First 3 hours of bike lanes prove motorists are not aware, or do interpret signs and signals correctly

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As you enter the City on Pandora, most intersections from Cook Street westward have several more traffic lights and signs.

 

 

If the first 3 hours are any indication, Victoria drivers may need to brush up on some basics on traffic signals and signs.  This morning from 6:00am to 9:00am, when most drivers (perhaps as high as 65%) were faced with the new signals, they either ignored them, or never saw them.

 

 

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Now, while the sign above might have been rare around here before today, there are now more than a dozen of them, on every street that crosses Pandora, from Cook Street, and west all the way to the Johnson Street Bridge.

 

 

 

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The above signage is also at every Pandora intersection in the core.  Drivers are not supposed to cross the stop line until the light is green.

 

 

 

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The car driver above clearly was not interested in the new signage and lights.

 

 

 

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Perhaps the first “cycle rage” incident of the day.  The driver above got an earful from the bike rider that was taking advantage of the new “two-way” track.  The car driver entered the bike lane against a red light right outside City Hall.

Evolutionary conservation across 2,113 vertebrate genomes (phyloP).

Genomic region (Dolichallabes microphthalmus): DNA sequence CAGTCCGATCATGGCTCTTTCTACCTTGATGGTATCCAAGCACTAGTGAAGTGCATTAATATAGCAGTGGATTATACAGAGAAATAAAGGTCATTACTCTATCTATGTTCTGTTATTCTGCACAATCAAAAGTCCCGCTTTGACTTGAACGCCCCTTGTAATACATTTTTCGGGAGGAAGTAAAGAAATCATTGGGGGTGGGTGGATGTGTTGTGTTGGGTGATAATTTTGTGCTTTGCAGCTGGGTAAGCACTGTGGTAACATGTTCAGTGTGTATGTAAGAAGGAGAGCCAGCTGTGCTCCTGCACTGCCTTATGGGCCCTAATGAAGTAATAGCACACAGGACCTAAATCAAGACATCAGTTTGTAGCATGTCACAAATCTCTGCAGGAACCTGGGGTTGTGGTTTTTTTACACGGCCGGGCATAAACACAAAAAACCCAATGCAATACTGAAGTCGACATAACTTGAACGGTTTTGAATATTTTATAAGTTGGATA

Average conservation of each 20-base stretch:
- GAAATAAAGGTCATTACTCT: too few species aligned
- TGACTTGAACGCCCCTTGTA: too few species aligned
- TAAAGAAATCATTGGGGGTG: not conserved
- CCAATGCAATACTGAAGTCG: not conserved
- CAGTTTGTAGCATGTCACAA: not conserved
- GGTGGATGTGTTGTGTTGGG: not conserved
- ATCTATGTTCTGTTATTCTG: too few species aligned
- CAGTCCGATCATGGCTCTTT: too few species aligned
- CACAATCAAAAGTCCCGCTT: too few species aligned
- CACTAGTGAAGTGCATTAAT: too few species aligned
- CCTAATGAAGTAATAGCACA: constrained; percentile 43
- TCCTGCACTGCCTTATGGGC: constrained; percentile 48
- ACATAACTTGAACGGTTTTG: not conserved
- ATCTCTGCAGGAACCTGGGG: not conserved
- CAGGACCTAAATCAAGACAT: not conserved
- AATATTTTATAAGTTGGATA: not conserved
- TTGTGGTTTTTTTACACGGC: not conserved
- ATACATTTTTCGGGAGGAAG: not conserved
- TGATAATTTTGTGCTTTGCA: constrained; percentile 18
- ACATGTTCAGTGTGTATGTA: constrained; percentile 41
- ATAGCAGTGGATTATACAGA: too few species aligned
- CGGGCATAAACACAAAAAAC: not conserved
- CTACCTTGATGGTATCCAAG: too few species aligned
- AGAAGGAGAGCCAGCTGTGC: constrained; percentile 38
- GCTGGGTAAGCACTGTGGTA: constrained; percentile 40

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Additional “personal signage” appeared at 7:30am this morning.  This City worker holds up a “no right turn on red” sign for traffic at each light cycle.  Those staffers left the intersections at 9:00am.

 

 

 

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At Pandora and Blanshard, many cars did not obey the “no right run on red” signs and traffic signals.

 

 

 

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Many cars simply failed to stop on the red light.

 

 

 

 

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8 thoughts on “First 3 hours of bike lanes prove motorists are not aware, or do interpret signs and signals correctly

  1. The no right turn sign at the traffic light, (in my humble opinion), as with so many other street signs, is too SMALL and should be placed with the “Stop Line” sign as well as made larger for the traffic light sign …. I’m an avid cyclist but when I drive I sometimes feel a little bombarded with trying to watch traffic, pedestrians, cyclists, and trying to read all the street signs which always seem too small! In Britain the signs are all at the stop line, much bigger, and easier to read … where I live on Vancouver Island we have one street where there is no left turn … there is a no left turn except for buses and on certain times on the weekend hanging from the traffic light at an extremely busy intersection, I can’t count the number of times drivers get into the left turn lane only to finally see the tiny sign hanging from the traffic light and then try to get back into the right lane when they realize their mistake. I myself made the same mistake when I first moved here. Many, many drivers local and out of town drivers make this mistake because the sign is so hard to read!

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  2. This will be a disaster if cyclists aren’t careful. Years of habit and rules cannot change overnight without extended education … just look at round abouts. A simple system that many drivers still don’t understand. And what about visitors from the US, you’ll have to educate them too.